An Irishman's Diary
EVERYONE knows about Ernest Shackleton, the Kildare-born polar explorer. Less famous by far is his cousin Jane Wigham Shackleton, who was something of pioneer in her own right. Instead of a sled, her means of exploration was a camera. And rather than the Antarctic, her journeys took her only to such wildernesses as the Aran Islands and Co Kerry.
But for an Anglo-Irish Dubliner in the 1880s and 1890s, that could be a voyage of discovery too. And it was; all the more so since, bringing a woman’s sensibility to the work, she seems to have been more interested in people as a subject than was the norm among the photographers of her era.
Many of the results feature in a handsome new book called Jane W Shackleton’s Ireland, published by Collins Press. Reflecting her development as a photographer, it starts with family portraits in Lucan, where she was born Jane Wigham in 1843, and then gradually branches out to the Ireland beyond, apparently via the river Liffey and other waterways.
An interest in rivers was an occupational hazard of the family into which she married, since the Shackletons owned several mills. In fact, she used to develop her negatives in a Liffey-side mill owned by her husband, and once had to apologise during a lecture to camera enthusiasts for the flour on her exhibits.
But leaving Dublin and mills behind, the culmination of her work, at least as presented in the book, was in trips she made to the west of Ireland around the turn of the century. And among some bigger questions raised by her pictures, there are fascinating incidental details.
Three local women pose at the walls of Dún Aengus in 1899, for example: one standing apart from the others, half-way up the wall, in a recess. She has her best dress on and looks a bit haughty. Until you notice, as Shackleton did in her notes, that the subject “is doing her best to conceal her feet”.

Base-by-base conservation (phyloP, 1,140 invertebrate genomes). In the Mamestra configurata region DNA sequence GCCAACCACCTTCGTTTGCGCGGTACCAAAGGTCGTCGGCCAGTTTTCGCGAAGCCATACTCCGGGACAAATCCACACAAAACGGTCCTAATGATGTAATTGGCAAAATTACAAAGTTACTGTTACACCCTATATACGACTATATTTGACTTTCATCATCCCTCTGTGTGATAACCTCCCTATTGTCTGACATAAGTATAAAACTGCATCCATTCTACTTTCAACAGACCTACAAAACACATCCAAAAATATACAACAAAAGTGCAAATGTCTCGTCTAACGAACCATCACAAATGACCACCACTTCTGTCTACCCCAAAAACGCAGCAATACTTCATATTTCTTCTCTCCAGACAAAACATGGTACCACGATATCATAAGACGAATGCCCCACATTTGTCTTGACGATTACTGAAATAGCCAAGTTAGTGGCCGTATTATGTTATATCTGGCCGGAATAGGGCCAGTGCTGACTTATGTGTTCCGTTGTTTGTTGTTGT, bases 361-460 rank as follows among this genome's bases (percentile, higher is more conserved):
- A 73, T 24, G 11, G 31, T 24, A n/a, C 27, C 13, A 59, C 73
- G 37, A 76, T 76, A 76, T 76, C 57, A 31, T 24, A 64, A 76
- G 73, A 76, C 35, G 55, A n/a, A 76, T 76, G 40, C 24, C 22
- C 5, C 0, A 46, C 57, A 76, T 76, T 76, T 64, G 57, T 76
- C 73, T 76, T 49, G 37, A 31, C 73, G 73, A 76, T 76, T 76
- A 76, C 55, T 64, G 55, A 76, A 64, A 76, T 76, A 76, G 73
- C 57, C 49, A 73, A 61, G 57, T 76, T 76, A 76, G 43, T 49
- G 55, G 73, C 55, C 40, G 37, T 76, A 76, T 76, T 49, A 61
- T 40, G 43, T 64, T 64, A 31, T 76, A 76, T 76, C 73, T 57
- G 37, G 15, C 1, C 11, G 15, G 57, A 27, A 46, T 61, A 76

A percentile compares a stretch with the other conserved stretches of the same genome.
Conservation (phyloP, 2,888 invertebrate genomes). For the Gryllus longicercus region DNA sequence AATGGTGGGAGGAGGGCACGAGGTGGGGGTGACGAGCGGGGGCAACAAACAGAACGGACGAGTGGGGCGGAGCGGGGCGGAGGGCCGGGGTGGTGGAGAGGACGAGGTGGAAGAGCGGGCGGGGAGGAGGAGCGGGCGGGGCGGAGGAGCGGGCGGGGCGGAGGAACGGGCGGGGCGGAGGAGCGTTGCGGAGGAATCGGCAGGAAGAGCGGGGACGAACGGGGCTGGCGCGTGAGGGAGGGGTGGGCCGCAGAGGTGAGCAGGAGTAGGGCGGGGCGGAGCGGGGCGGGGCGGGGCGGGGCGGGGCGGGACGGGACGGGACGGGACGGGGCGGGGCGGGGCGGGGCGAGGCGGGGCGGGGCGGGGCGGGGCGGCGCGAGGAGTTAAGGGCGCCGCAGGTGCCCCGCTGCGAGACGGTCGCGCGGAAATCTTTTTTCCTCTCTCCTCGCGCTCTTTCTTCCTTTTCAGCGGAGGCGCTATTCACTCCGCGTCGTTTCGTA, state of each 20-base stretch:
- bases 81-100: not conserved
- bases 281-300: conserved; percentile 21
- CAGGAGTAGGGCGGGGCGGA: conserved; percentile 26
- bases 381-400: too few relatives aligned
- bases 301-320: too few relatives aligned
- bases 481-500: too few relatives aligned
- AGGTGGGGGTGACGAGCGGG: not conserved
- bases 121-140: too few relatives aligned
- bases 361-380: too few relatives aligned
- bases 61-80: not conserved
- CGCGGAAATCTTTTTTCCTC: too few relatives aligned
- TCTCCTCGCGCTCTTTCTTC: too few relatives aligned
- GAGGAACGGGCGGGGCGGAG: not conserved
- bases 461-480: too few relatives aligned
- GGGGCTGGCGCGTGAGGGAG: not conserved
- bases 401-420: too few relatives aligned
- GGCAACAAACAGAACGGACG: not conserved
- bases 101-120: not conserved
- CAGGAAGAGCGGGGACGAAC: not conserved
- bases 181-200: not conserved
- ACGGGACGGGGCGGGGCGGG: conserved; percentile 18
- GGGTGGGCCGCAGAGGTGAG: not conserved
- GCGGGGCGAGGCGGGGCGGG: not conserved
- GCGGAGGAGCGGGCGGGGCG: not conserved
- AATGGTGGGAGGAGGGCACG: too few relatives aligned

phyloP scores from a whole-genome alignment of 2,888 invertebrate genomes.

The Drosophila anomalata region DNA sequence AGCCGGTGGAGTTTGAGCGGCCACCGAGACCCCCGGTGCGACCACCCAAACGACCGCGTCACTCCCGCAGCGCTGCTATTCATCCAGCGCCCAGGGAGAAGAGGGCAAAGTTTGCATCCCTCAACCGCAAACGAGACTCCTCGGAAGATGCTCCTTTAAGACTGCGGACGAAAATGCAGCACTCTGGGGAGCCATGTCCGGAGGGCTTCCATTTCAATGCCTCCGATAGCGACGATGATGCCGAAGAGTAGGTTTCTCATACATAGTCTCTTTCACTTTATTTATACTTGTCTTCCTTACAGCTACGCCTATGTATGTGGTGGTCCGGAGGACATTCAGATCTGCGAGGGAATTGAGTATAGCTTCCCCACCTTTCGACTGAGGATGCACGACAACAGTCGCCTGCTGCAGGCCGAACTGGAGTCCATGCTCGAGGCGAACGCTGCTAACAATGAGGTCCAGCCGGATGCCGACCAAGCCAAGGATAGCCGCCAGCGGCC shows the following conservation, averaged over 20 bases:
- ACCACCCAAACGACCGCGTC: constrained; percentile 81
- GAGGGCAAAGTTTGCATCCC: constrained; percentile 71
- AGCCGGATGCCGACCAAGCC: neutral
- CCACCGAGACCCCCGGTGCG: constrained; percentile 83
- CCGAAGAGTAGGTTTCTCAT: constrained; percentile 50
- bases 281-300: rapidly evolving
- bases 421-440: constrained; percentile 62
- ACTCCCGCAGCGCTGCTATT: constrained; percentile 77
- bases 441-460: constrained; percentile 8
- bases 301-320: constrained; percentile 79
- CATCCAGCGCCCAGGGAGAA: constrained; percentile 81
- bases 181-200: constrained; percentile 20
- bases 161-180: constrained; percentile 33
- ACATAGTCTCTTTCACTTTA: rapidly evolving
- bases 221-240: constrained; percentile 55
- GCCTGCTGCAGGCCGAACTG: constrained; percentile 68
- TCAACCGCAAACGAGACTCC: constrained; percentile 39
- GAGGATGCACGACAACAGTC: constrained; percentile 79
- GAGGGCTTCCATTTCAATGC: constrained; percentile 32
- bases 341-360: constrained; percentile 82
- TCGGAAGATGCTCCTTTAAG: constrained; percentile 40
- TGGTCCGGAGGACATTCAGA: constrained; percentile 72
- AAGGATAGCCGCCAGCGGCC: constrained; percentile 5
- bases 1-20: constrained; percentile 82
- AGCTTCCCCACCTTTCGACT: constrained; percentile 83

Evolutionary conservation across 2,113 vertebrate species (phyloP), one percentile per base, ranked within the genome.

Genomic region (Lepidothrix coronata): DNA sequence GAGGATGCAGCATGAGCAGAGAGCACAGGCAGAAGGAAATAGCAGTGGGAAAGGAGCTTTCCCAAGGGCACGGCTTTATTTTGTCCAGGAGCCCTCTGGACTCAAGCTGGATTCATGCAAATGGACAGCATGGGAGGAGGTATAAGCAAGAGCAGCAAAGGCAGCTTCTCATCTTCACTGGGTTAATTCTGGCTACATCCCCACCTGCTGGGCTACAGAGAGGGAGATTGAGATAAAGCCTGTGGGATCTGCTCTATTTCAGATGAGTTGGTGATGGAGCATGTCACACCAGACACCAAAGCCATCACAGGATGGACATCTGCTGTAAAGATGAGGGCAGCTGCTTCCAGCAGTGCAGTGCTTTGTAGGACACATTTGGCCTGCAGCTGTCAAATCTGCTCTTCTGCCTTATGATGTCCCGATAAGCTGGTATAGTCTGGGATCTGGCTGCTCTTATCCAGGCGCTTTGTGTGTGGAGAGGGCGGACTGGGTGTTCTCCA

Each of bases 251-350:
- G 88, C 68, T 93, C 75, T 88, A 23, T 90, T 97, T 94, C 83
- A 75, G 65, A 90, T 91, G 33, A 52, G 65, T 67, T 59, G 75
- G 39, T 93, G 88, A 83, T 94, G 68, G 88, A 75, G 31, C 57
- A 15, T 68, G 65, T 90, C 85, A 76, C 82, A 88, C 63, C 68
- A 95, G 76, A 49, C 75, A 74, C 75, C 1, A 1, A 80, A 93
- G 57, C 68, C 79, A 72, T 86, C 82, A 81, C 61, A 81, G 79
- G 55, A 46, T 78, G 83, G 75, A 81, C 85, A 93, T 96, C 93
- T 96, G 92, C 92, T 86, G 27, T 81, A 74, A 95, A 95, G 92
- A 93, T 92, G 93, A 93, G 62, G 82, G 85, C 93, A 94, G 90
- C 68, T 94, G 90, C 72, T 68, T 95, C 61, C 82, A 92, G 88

Presumably the feet are bare or, maybe worse for a proud woman, covered in the rough cow-skinned shoes that were the island’s standard footwear. Hence her appearance as a wall-flower.
Such observations apart, however, the book also has a very political epilogue, even if it doesn’t come from the photographer herself. Rather it was the product of a trip to west Kerry made by her son, William Shackleton, and some of his friends in the summer of 1890.
Kerry was a troubled place then: a “proclaimed district” in which the visitors at first feared for their safety and might have welcomed the attentions of the policemen who seemed to be everywhere. Instead they found the locals nothing but friendly and generous. It was the ubiquitous policemen, who shadowed even them, that the visitors came to fear.